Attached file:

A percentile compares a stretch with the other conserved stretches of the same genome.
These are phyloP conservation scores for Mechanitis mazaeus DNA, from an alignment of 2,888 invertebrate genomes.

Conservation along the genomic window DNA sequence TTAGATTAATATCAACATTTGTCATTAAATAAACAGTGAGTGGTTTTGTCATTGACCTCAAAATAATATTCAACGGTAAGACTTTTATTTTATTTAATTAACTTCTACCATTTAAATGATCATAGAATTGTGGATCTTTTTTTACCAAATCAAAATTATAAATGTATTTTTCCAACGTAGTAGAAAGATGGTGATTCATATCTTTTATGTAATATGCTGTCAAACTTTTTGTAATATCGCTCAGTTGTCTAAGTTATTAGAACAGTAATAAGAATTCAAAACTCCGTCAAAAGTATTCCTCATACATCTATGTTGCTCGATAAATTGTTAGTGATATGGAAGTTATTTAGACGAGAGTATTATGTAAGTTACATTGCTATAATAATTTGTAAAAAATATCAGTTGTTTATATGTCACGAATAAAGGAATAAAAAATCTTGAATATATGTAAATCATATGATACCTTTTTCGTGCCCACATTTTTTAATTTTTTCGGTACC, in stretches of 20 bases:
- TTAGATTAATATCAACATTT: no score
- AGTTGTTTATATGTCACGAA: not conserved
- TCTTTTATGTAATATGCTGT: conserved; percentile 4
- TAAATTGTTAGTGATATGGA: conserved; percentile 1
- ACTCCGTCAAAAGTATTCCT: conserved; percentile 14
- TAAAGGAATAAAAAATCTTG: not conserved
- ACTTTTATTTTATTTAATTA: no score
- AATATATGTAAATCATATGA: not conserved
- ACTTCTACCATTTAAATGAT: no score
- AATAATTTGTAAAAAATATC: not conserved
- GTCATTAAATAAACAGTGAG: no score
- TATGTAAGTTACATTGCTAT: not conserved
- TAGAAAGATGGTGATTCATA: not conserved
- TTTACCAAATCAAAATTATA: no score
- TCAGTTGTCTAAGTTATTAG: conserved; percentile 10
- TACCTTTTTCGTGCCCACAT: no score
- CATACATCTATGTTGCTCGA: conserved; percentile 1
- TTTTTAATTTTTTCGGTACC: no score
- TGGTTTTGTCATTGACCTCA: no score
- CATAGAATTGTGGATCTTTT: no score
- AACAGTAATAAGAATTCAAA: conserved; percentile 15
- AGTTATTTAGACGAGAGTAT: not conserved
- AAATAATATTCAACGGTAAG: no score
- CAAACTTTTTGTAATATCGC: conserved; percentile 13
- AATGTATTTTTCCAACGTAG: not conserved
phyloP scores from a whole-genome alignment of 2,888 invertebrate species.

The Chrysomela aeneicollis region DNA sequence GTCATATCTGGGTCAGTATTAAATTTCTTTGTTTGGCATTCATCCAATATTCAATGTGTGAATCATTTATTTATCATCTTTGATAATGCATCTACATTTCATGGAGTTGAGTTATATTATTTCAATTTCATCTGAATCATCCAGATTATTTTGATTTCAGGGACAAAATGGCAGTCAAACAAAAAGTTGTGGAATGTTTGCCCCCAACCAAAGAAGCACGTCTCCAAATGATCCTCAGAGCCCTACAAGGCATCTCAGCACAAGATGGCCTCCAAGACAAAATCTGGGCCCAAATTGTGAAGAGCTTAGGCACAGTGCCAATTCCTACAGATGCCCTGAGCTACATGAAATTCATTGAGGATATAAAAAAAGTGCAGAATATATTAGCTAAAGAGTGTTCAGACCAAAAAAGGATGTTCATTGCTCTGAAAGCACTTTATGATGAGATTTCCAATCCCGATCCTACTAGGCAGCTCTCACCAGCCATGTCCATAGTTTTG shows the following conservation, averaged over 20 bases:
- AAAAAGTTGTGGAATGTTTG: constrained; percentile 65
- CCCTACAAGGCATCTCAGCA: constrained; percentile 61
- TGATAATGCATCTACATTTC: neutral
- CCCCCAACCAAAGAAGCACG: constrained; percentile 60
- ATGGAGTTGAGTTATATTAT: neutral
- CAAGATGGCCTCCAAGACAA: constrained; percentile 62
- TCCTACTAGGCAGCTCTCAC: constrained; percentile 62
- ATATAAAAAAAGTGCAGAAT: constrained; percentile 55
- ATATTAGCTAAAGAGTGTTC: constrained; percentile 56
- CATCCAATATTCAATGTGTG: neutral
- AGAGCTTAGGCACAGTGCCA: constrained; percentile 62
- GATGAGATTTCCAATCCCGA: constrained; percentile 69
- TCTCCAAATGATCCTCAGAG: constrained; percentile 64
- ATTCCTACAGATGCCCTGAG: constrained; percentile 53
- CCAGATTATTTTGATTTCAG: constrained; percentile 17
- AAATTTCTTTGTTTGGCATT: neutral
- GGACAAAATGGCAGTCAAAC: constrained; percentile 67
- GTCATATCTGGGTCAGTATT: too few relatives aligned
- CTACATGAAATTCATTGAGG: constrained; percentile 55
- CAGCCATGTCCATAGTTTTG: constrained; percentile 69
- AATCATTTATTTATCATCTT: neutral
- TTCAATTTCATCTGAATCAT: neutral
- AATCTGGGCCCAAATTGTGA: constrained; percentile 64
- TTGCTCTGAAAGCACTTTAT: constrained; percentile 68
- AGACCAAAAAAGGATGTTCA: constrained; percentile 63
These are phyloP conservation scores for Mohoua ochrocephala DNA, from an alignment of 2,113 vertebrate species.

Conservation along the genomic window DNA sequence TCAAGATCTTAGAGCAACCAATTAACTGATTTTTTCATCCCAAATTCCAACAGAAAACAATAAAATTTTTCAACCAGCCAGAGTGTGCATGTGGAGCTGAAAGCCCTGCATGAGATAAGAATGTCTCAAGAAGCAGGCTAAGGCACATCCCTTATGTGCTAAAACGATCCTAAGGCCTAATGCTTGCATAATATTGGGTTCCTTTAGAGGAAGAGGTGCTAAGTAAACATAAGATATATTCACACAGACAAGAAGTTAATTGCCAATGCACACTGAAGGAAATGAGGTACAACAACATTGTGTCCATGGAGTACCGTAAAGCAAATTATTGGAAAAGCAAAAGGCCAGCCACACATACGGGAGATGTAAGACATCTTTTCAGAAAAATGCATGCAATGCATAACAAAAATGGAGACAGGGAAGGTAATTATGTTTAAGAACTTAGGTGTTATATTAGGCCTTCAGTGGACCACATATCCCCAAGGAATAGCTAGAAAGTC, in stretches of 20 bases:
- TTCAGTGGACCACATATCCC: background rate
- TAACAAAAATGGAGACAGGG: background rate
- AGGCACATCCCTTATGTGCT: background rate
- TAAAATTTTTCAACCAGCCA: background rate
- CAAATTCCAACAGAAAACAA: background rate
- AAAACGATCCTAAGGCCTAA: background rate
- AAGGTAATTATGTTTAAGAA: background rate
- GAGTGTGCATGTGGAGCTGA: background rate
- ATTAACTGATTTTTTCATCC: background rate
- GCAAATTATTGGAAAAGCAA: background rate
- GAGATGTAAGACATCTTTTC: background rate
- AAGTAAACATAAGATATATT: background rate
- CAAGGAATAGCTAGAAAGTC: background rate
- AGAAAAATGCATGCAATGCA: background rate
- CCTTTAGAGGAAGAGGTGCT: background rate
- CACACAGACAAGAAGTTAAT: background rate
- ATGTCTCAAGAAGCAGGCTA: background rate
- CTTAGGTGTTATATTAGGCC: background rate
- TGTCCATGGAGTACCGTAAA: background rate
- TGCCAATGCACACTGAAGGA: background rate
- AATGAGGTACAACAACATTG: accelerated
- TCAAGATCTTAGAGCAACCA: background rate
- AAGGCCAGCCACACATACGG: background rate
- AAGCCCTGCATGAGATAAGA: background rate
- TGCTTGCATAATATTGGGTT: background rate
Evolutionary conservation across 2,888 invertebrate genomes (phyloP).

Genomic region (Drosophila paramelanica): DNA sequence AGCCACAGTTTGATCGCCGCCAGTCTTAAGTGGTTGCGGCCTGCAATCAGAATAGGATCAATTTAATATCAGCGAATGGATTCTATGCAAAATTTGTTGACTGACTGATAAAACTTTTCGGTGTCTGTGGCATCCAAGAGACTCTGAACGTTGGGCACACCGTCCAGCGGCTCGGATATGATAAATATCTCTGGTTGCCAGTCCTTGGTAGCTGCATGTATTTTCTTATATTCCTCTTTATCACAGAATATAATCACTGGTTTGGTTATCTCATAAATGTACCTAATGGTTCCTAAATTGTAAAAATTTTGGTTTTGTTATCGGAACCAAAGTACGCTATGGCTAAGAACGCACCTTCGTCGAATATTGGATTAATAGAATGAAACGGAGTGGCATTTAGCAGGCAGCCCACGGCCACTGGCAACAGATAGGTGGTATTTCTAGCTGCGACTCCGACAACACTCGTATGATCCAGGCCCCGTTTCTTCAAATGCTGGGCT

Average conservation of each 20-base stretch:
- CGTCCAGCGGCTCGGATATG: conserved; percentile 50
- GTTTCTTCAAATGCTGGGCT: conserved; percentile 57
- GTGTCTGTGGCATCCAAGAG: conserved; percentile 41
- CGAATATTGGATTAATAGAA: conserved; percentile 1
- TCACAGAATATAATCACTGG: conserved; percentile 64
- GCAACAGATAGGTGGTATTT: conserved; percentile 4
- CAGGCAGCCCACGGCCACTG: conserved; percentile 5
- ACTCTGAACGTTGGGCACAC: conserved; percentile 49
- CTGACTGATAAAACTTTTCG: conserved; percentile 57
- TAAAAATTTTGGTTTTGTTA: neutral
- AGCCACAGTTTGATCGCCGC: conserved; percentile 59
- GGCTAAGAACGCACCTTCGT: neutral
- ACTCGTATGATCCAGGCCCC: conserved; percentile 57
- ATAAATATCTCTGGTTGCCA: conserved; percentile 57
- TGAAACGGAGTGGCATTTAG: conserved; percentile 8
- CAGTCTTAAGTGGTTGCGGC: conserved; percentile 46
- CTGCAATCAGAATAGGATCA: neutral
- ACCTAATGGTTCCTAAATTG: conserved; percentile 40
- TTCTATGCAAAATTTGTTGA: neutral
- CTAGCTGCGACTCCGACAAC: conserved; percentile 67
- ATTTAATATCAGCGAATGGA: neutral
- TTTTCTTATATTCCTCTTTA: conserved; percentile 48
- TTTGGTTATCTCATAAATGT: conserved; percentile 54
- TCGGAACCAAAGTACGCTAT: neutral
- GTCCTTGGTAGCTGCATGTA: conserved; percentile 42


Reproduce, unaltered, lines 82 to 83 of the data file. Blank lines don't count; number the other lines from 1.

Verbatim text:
- TGCTTGCATAATATTGGGTT: background rate
Evolutionary conservation across 2,888 invertebrate genomes (phyloP).